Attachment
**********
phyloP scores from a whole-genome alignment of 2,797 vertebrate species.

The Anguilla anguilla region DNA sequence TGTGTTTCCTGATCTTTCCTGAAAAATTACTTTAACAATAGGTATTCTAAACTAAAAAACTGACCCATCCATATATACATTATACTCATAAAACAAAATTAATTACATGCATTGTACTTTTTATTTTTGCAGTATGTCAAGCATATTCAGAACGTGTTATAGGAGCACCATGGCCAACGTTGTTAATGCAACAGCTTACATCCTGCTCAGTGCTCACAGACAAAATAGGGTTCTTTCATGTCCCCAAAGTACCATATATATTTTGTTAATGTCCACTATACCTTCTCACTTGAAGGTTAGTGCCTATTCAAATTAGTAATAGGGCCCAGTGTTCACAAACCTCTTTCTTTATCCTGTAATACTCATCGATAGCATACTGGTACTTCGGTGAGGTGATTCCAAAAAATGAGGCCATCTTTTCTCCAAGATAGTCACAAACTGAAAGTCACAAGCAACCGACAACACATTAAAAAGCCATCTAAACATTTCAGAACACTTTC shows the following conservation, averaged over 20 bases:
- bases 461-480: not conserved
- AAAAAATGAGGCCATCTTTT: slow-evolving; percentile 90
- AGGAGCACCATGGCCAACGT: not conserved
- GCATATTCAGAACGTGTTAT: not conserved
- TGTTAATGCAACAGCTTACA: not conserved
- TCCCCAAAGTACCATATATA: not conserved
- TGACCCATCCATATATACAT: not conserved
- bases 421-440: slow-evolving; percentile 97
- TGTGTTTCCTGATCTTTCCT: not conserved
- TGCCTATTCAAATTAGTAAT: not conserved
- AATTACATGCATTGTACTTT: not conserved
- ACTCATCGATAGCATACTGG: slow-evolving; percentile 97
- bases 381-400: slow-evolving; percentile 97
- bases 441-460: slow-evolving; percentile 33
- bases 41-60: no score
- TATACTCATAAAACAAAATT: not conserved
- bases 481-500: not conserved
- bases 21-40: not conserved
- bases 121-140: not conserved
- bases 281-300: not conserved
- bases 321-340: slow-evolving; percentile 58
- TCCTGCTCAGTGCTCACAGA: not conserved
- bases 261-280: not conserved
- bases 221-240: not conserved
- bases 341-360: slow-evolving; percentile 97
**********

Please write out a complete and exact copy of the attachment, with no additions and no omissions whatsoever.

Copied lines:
phyloP scores from a whole-genome alignment of 2,797 vertebrate species.

The Anguilla anguilla region DNA sequence TGTGTTTCCTGATCTTTCCTGAAAAATTACTTTAACAATAGGTATTCTAAACTAAAAAACTGACCCATCCATATATACATTATACTCATAAAACAAAATTAATTACATGCATTGTACTTTTTATTTTTGCAGTATGTCAAGCATATTCAGAACGTGTTATAGGAGCACCATGGCCAACGTTGTTAATGCAACAGCTTACATCCTGCTCAGTGCTCACAGACAAAATAGGGTTCTTTCATGTCCCCAAAGTACCATATATATTTTGTTAATGTCCACTATACCTTCTCACTTGAAGGTTAGTGCCTATTCAAATTAGTAATAGGGCCCAGTGTTCACAAACCTCTTTCTTTATCCTGTAATACTCATCGATAGCATACTGGTACTTCGGTGAGGTGATTCCAAAAAATGAGGCCATCTTTTCTCCAAGATAGTCACAAACTGAAAGTCACAAGCAACCGACAACACATTAAAAAGCCATCTAAACATTTCAGAACACTTTC shows the following conservation, averaged over 20 bases:
- bases 461-480: not conserved
- AAAAAATGAGGCCATCTTTT: slow-evolving; percentile 90
- AGGAGCACCATGGCCAACGT: not conserved
- GCATATTCAGAACGTGTTAT: not conserved
- TGTTAATGCAACAGCTTACA: not conserved
- TCCCCAAAGTACCATATATA: not conserved
- TGACCCATCCATATATACAT: not conserved
- bases 421-440: slow-evolving; percentile 97
- TGTGTTTCCTGATCTTTCCT: not conserved
- TGCCTATTCAAATTAGTAAT: not conserved
- AATTACATGCATTGTACTTT: not conserved
- ACTCATCGATAGCATACTGG: slow-evolving; percentile 97
- bases 381-400: slow-evolving; percentile 97
- bases 441-460: slow-evolving; percentile 33
- bases 41-60: no score
- TATACTCATAAAACAAAATT: not conserved
- bases 481-500: not conserved
- bases 21-40: not conserved
- bases 121-140: not conserved
- bases 281-300: not conserved
- bases 321-340: slow-evolving; percentile 58
- TCCTGCTCAGTGCTCACAGA: not conserved
- bases 261-280: not conserved
- bases 221-240: not conserved
- bases 341-360: slow-evolving; percentile 97